Mildred Muhammad, the ex-wife of the D.C sniper John Allen Muhammad and an advocate for domestic violence survivors, understands the life-threatening circumstances many women currently face in abusive households, because she was in one.
She’s now offering adivce to those suffering abuse during the coronavirus lockdowns.
Mildred entered a shelter in Tacoma, Wash. in May 2000 to escape John Allen Muhammad, her now ex-husband, who had threatened to kill her. She appeared in the April 30 podcast episode of “Monster: DC Sniper” to explain her award-winning work in helping other survivors of domestic violence, and to detail her own experiences.
Muhammad was convicted in the shooting-spree murders of 10 people in the D.C. area in October 2002. He was aided by accomplice Lee Boyd Malvo. Muhammad was executed by lethal injection in 2009. Mildred recalls authorities arriving at her door step that month to tell her that she was the real target of the attacks, and that Muhammad’s plan was to divert suspicion to a deranged gunman.
She also reflected back on the victim-blaming she experienced from her community, which only exacerbated her feelings of loneliness, fear and uncertainty following the murders.
“I experienced victim-blaming on different levels. My community blamed me because they were not able to express their anger to John directly,” Mildred told the Daily Caller.
“They told me, ‘if you would have stayed with him, he would have killed you; if you would have stayed on the West Coast, the people on the East Coast would be alive; how dare you call you and your children victims when none of you were hurt or killed, and how dare you bring this drama into this quiet community.’”
During her time at Tacoma General Hospital, she began thinking of ways that she could help other victims of domestic violence. (RELATED: Domestic Violence Hotline Calls, Events Increase In Nashville, Seattle Amid Coronavirus Quarantine)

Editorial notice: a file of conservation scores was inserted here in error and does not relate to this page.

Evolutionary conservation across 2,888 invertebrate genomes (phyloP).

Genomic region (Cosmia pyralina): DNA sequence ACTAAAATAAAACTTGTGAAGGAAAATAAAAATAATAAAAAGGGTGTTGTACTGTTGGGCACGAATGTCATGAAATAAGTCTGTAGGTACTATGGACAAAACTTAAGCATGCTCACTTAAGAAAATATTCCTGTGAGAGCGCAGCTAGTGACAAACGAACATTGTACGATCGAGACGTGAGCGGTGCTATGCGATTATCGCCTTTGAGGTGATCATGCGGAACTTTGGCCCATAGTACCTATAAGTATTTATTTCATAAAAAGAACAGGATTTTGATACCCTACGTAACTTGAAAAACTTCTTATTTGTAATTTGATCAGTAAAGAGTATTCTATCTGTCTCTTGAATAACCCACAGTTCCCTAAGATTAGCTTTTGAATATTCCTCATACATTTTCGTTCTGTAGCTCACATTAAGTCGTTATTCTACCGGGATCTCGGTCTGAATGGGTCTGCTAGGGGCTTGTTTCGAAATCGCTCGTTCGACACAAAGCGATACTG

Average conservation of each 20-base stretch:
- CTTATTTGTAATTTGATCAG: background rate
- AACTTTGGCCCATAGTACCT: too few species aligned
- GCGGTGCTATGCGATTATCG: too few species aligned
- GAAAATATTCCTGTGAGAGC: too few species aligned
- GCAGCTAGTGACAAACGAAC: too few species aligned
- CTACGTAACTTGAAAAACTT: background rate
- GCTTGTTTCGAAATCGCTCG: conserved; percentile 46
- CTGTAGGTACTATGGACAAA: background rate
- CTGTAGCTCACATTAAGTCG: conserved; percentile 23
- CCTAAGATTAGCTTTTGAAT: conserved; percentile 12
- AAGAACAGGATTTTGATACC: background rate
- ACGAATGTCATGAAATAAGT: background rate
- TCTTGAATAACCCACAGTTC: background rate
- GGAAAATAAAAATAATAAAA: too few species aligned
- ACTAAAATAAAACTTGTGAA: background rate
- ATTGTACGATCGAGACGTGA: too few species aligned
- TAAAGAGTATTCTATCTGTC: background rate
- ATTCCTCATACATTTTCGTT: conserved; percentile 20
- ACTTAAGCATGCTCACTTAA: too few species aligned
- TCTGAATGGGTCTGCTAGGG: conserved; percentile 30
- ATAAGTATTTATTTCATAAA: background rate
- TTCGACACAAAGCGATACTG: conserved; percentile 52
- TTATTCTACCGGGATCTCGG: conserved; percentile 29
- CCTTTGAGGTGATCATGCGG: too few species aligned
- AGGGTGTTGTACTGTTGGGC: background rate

“As I was accessing my situation, I began thinking of how I could help others in the same situation as I,” Mildred explained. “The YWCA offered training to become a certified domestic violence advocate of which I took the training and became certified. I was going through so much and yet I knew I wanted to help others maneuver the judicial system so they would not fail in their process to obtain justice.”
Since then, she has become an award-winning global keynote speaker and international expert speaker for the U.S. Department of State, providing advice for the Office for Victims of Crime.
“As I was sitting on my bed, in my room in the shelter, my roommate was a victim as well and her child was taken by her husband too,” she said.
“As we were talking about her next steps, I began giving her information regarding the paperwork she needed to file in court that would help her. The next time she went to court, she followed my instructions and was successful. That’s when I knew I could help other women.”
While domestic violence is a reality for millions of women around the globe during normal times, universal lockdowns and other restrictions on movement due to coronavirus have trapped many women in abusive households with reduced access to services and others who could help.
“The first time I heard on the news about employers looking into their employees teleworking, my first thought was, what will victims do now? Leaving the home to go to work offered a sense of relief to victims,” she told the Caller.
Mildred began thinking of how she could help domestic violence victims and wrote an eBook titled, “Being Abuse While Teleworking During Coronavirus Disease 2019 (COVID-19): A Safety Guide for Victims of Domestic Abuse/Violence & Awareness for Bystanders.”
“If you are a victim and teleworking is a reality, I know you’re scared and may feel alone,” she said.
While there are more suggestions in her book, she outlines a few for both domestic abuse victims and their family and friends.
“Determine the best strategy to use in order to be safe and/or when to leave. Secure your work material in one location so if you need to leave abruptly, you can grab it and go.”
Family and friends of the victim should call the victim from time to time, she explained, because the victim might be afraid and unable to communicate as they did before the pandemic.
“Don’t leave them alone. They may begin to think and feel that you don’t care. Also, call the police and request a ‘wellness check’. This way their abuser will know that someone is watching and will be cautious as to the ‘type’ of abuse they administer.”